Shipping to United States We Offer Worldwide Shipping
Login Wishlist

O-Methylaloeresin A, 7-


  • Brand : BIOFRON

  • Catalogue Number : BD-P0063

  • Specification : 98.5%(HPLC)

  • CAS number : 329361-25-3

  • Formula : C29H30O11

  • Molecular Weight : 554.54

  • PUBCHEM ID : 637110

  • Volume : 25mg

Available on backorder

Checkout Bulk Order?

Catalogue Number


Analysis Method






Molecular Weight




Botanical Source

Structure Type






[(2S,3R,4S,5S,6R)-4,5-dihydroxy-6-(hydroxymethyl)-2-[7-methoxy-5-methyl-4-oxo-2-(2-oxopropyl)chromen-8-yl]oxan-3-yl] (E)-3-(4-hydroxyphenyl)prop-2-enoate


[(2S,3R,4S,5S,6R)-4,5-dihydroxy-6-(hydroxymethyl)-2-[7-methoxy-5-methyl-4-oxo-2-(2-oxopropyl)chromen-8-yl]oxan-3-yl] (E)-3-(4-hydroxyphenyl)prop-2-enoate


In vitro antimicrobial and antioxidant activities of anthrone and chromone from the latex of Aloe harlana Reynolds. PUMID/DOI:21452374 Phytother Res. 2011 Dec;25(12):1756-60. In the search for new antimicrobial and antioxidant compounds from plants, the latex of the medicinal plant Aloe harlana Reynolds from Ethiopia was subjected to bioassay-guided fractionation, which led to the isolation of two known compounds, anthrone (aloin) and chromone (7-O-methylaloeresin A). The latex and its two constituents were assessed for their possible antimicrobial activities against 23 bacterial and four fungal strains using the disc diffusion method and their antioxidant activity by two complementary test systems, namely 2,2-diphenyl-1-picrylhydrazyl (DPPH) and 2-deoxyribose degradation assay methods. The isolated compounds showed promising results against various pathogenic bacterial and fungal strains in comparison with standard drugs. Moreover, 7-O-methylaloeresin A exhibited good activity against multiple drug resistant Staphylococcus aureus (NCTC 11994) and Salmonella typhimurium (ATCC 1255) with MIC values of 0.72 and 0.18?mm, respectively. Among the fungal strains tested, Candida albicans (ATCC 10231) was the most susceptible organism to the latex and the two isolated compounds. The latex and isolated compounds also showed significant activities on both antioxidant assays with the highest activity being observed for 7-O-methylaloeresin A, which gave IC(50) values of 0.026?mm and 0.021?mm for DPPH and 2-deoxyribose degradation assay, respectively. These findings support the traditional uses of the plant for the treatment of various infectious and inflammatory diseases Active constituents from Aloe arborescens as BACE inhibitors. PUMID/DOI:17184120 Yao Xue Xue Bao. 2006 Oct;41(10):1000-3. RESULTS:||||Eight compounds were isolated and their structures identified as 6'-O-isobutyryl aloenin A (1), aloenin A (2), aloe-emodin (3), (E)-2-acetonyl-8-(2'-O-feruloxyl)-beta-D-glucopyranosyl-7-methoxy-5-methyl-chromone (4), 7-O-Methylaloeresin A (5), babarloin A (6), elgonica-dimer A (7), and elgonica-dimer B (8), separately.||||CONCLUSION:||||Compound 1 is a new compound, and compound 4 was isolated from A. arborescens for the first time. Pharmacological tests indicated that 2, 4, 5 and 6 have moderate inhibitory active on BACE.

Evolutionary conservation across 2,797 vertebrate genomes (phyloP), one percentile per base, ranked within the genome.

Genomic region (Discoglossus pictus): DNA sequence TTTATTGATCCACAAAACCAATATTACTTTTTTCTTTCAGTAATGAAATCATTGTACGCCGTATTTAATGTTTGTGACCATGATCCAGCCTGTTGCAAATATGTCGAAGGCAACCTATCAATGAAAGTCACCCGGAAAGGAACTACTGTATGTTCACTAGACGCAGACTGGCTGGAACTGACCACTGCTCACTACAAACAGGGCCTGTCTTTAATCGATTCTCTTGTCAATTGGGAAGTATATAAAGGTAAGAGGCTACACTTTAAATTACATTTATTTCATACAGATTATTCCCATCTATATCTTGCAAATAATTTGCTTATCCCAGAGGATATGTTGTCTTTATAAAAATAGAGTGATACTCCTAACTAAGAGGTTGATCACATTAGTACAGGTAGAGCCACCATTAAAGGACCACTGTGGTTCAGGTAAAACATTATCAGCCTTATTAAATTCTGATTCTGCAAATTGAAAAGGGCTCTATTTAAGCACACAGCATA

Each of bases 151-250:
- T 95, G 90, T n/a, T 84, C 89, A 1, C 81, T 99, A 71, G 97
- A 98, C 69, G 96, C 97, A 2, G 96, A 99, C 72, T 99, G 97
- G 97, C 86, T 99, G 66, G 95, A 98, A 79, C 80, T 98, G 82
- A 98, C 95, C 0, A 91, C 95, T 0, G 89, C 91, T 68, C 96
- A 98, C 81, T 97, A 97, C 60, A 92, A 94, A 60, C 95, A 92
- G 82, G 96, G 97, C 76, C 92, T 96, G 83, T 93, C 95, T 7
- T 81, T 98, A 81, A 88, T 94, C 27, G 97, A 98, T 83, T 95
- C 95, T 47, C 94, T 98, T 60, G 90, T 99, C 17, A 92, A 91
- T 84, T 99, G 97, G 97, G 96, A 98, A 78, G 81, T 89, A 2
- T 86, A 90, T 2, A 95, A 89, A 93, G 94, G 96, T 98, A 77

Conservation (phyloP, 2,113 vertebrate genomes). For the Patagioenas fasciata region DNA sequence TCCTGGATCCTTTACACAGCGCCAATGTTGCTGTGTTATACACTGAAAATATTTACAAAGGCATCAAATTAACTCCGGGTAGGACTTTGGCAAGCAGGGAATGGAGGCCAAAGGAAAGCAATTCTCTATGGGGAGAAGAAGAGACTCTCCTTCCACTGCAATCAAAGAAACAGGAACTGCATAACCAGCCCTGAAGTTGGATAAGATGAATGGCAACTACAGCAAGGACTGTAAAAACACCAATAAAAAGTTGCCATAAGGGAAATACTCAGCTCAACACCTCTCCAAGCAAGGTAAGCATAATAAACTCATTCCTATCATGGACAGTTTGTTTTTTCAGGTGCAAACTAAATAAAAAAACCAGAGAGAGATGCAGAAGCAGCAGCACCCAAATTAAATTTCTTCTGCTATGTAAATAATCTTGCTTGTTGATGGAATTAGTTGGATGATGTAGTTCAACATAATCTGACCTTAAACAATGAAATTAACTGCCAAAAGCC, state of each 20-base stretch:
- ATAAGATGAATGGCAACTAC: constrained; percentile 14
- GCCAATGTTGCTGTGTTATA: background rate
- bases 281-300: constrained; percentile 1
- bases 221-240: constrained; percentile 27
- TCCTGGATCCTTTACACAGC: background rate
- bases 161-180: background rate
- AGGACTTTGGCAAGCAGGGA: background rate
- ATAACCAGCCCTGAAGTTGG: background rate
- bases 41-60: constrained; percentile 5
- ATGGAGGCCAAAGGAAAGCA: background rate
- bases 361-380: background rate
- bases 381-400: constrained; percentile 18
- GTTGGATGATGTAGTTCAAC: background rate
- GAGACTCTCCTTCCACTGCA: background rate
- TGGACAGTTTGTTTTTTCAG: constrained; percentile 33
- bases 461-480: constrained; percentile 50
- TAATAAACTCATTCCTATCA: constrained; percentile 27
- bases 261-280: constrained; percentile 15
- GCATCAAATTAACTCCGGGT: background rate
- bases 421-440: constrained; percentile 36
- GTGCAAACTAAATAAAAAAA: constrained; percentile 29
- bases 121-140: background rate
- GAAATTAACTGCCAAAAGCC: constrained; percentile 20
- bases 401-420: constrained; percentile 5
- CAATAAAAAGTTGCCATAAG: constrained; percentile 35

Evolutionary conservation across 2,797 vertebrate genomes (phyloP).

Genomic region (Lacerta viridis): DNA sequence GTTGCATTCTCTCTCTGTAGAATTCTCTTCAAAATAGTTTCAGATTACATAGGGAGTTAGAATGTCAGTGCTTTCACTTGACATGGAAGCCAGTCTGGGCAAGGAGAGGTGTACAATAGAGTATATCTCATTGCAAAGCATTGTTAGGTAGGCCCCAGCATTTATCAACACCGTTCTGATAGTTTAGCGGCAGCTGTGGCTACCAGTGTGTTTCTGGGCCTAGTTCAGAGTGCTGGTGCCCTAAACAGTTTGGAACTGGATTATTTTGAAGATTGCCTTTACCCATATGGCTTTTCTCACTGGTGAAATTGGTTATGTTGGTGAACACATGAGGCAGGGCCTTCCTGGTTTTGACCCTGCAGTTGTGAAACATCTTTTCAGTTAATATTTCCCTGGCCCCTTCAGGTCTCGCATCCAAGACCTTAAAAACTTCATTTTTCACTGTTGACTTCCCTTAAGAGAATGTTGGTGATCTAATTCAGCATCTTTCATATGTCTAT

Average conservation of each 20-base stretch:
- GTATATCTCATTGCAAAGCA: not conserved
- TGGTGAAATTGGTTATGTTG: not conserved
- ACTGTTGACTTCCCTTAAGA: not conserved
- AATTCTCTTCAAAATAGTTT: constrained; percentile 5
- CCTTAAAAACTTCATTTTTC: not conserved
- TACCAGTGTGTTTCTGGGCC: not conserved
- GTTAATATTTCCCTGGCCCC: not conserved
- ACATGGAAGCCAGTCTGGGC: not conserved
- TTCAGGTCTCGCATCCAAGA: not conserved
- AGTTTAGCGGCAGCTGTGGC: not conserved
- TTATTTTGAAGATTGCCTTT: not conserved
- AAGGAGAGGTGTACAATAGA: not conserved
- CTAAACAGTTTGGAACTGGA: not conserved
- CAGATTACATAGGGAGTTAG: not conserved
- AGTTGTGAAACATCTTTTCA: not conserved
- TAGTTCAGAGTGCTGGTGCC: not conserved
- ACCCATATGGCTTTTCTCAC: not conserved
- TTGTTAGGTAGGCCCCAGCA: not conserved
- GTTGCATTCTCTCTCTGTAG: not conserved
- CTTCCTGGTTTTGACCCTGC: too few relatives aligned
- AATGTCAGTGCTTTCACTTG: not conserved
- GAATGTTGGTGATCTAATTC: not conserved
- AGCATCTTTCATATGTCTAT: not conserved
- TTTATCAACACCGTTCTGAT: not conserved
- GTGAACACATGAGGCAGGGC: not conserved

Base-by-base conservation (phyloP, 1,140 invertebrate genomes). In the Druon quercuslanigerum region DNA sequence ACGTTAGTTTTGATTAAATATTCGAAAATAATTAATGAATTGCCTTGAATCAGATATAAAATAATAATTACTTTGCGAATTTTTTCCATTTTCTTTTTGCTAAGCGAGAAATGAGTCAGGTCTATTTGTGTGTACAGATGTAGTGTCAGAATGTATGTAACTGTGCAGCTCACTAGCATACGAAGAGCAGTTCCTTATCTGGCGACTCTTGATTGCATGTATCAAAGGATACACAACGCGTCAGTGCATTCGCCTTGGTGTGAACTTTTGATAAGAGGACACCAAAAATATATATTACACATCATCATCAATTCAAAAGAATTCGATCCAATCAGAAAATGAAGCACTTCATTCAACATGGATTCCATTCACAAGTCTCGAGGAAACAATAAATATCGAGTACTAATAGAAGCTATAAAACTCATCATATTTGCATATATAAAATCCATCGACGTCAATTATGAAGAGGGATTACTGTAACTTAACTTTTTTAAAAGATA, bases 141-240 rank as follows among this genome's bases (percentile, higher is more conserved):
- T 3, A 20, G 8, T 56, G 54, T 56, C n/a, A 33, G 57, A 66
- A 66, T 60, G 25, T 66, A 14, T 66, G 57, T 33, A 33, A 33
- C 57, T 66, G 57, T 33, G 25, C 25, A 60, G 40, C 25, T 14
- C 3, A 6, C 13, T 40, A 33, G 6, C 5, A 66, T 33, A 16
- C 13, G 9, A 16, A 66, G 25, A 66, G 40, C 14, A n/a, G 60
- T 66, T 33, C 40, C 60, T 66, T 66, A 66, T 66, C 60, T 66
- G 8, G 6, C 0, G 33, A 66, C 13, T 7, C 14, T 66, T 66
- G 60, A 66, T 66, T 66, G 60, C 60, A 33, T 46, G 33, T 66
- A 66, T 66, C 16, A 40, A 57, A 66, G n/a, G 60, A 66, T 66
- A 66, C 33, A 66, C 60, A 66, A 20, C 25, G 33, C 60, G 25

1.5±0.1 g/cm3


Soluble in Chloroform,Dichloromethane,Ethyl Acetate,DMSO,Acetone,etc.

Flash Point

260.0±26.4 °C

Boiling Point

789.9±60.0 °C at 760 mmHg

Melting Point



InChl Key


WGK Germany


HS Code Reference


Personal Projective Equipment

Correct Usage

For Reference Standard and R&D, Not for Human Use Directly.

Meta Tag

provides coniferyl ferulate(CAS#:329361-25-3) MSDS, density, melting point, boiling point, structure, formula, molecular weight etc. Articles of coniferyl ferulate are included as well.>> amp version: coniferyl ferulate

No Technical Documents Available For This Product.




Needlestick injury (NSI) is one of the most burdensome professional hazards in any medical setting; it can lead to transmission of fatal infectious diseases, such as hepatitis B, hepatitis C and human immunodeficiency virus. In the United States, the annual cost burden was estimated as somewhere between $118 million to $591 million; in the United Kingdom it is approximated to be £500,000 (US$919,117.65) per the National Health Service.

This is the first published paper on the national cost burden of NSIs in Japan. A systematic literature review was conducted to review previous study design in global studies and to extract parameter values from Japanese studies. We conducted abstract searches through PubMed and the Japan Medical Abstracts Society (Ichushi), together with grey literature and snowball searches. A simple economic model was developed to calculate cost burden of NSIs from a societal perspective over a one-year time horizon. We assumed all NSIs are reported and perfect adherence in post NSI management that presented in the labour compensation scheme. Local guidelines were also referenced to extract resource utilization. Lastly, a deterministic sensitivity analysis was conducted and a scenario analysis which considered a payer perspective was also included.

Result and conclusion